One after another they jangled as they skittered across the ground. The hours of blasting percussion had all but stolen his ears, yet the sharp metal tinkle of brass on stone still wormed its way inside his helmet. The belt ran empty; the mechanical feed continued to whir. He unclenched his glove and let his thumb off the steel butterfly. The silence, once it finally arrived, was uncomfortable. It was nearing noon and an unrelenting blaze flooded down from the white-hot dome of the sky.
Kenneth leaned forward to seize the next belt from a line of a half-dozen metal canisters stacked in a neat row beside him. Four of the green tins were already empty. His knees trembled slightly as he fed the brass track into the hungry Browning. He had been seated behind the beast most of the day; his feet tingled and the back of his pants dripped with perspiration. He smacked the charge handle and let it spring forward with an unflinching metal assurance. He licked his lips. He should have brought a second canteen.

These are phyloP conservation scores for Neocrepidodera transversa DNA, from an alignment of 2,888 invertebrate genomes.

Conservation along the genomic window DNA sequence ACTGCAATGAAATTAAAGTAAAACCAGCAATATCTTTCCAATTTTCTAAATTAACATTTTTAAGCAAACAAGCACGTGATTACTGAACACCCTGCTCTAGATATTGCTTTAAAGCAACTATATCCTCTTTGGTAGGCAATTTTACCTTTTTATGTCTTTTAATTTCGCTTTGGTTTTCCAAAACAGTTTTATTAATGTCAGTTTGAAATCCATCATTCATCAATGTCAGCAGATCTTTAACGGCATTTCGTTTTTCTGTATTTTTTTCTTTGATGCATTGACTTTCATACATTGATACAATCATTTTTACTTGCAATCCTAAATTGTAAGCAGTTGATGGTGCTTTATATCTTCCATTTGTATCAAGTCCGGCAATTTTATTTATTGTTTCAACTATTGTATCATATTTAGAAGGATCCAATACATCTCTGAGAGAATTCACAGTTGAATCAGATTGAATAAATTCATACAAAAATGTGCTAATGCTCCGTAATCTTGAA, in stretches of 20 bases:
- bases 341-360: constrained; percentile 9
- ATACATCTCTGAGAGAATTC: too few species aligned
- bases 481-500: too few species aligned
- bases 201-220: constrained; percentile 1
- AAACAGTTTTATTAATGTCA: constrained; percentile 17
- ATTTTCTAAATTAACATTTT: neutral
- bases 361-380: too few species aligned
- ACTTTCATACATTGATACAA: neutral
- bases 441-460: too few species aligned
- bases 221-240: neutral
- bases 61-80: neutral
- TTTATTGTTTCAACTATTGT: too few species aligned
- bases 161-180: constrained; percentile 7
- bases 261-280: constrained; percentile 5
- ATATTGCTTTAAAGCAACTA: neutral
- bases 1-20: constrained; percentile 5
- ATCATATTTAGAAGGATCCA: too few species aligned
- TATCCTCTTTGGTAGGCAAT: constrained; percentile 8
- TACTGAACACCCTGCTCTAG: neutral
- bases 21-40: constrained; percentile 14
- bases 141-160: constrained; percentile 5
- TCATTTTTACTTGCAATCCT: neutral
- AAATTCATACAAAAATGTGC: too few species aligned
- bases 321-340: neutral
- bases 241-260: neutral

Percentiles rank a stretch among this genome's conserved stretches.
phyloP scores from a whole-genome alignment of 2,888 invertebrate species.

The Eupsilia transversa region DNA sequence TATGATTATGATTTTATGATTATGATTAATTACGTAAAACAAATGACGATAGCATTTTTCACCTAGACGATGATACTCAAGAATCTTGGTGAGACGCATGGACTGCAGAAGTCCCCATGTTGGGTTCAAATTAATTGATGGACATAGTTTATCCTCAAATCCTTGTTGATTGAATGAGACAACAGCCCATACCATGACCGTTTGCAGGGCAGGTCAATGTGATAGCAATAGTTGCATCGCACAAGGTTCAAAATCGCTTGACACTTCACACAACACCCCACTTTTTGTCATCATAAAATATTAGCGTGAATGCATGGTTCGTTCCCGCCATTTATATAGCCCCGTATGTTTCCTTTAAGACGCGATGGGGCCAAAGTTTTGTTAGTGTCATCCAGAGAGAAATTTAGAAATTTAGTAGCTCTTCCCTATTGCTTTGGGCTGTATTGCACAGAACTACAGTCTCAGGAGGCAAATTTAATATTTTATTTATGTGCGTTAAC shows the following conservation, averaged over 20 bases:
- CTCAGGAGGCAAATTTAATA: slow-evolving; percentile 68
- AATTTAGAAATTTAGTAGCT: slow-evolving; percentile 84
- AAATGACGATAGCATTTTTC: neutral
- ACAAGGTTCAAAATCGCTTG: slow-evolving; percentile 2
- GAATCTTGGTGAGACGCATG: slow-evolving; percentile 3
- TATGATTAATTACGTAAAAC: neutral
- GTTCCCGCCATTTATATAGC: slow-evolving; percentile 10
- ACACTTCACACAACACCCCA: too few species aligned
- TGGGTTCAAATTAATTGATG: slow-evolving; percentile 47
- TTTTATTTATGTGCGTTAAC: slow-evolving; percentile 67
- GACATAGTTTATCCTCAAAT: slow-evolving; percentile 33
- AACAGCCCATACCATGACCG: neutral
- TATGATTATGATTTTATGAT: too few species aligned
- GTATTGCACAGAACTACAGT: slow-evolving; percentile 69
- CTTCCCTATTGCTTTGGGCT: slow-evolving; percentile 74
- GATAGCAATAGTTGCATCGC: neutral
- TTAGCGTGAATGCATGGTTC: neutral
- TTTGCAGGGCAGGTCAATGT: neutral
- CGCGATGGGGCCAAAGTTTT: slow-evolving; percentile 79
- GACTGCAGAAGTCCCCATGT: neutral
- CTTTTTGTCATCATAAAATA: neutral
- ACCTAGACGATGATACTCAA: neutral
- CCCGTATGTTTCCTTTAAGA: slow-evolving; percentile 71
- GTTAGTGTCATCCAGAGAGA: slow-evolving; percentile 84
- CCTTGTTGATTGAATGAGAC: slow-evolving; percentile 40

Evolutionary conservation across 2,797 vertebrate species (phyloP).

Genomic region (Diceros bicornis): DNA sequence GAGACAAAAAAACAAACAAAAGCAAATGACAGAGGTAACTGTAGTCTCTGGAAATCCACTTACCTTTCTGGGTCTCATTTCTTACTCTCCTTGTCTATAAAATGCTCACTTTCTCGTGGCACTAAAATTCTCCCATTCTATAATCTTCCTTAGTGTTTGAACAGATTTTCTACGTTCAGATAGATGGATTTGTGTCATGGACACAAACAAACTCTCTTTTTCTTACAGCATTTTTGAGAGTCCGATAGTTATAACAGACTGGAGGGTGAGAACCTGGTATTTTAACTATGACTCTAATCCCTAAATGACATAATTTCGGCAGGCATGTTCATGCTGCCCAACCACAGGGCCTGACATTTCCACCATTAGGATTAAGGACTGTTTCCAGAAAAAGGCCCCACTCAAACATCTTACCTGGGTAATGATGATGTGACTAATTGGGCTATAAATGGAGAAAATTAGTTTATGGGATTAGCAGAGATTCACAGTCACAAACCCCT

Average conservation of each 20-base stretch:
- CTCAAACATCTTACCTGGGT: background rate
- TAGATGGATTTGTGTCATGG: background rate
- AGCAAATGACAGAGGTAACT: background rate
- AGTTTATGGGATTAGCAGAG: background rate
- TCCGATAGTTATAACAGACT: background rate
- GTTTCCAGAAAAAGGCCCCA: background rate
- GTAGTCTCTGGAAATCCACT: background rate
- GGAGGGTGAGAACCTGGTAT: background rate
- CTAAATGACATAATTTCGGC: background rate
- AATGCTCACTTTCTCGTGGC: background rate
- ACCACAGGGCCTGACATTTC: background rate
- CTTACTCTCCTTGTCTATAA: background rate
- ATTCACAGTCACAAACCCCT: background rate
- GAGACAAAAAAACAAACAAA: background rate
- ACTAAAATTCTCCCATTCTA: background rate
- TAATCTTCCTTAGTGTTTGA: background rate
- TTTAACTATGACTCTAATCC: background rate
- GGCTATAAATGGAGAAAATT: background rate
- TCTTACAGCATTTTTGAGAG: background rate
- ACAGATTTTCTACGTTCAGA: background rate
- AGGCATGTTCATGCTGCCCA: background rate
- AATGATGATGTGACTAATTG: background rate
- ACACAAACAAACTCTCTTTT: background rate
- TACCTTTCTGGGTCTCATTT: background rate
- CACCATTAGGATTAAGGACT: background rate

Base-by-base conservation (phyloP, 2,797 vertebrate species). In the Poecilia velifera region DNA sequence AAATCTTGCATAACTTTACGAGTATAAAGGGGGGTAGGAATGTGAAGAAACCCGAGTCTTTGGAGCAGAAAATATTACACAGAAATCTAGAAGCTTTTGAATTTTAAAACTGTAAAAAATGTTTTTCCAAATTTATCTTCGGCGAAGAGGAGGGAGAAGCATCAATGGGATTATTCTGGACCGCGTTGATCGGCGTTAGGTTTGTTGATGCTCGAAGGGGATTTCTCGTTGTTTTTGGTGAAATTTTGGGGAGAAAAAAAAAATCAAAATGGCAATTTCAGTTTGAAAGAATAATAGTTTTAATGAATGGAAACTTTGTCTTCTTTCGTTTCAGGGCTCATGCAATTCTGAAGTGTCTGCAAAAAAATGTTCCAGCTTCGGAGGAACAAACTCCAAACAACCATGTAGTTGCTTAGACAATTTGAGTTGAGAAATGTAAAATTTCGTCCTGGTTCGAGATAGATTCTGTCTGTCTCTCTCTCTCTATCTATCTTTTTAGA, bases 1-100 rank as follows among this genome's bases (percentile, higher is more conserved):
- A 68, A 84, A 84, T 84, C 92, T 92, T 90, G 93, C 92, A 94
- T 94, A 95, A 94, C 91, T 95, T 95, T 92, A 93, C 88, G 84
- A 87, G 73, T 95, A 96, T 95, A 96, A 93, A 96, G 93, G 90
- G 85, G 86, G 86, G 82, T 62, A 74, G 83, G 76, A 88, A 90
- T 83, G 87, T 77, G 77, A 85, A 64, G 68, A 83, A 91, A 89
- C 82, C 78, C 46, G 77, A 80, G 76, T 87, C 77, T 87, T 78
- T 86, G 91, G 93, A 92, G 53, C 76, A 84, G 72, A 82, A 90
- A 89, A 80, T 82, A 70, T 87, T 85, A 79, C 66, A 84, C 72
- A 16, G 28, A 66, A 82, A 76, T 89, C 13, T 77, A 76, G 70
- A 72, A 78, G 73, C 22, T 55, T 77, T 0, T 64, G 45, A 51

Somewhere on the far side of the scorched valley his opposite number waited. A shower of exploding gravel had met Kenneth’s last attempt to leave the cliff. A scope; he had a scope. Kenneth retook the handles of the Browning and scanned the naked crags, at least a mile away, with his open sites. He thumbed down the butterfly. The shell casings returned to their skittering dance. Kenneth continued his search.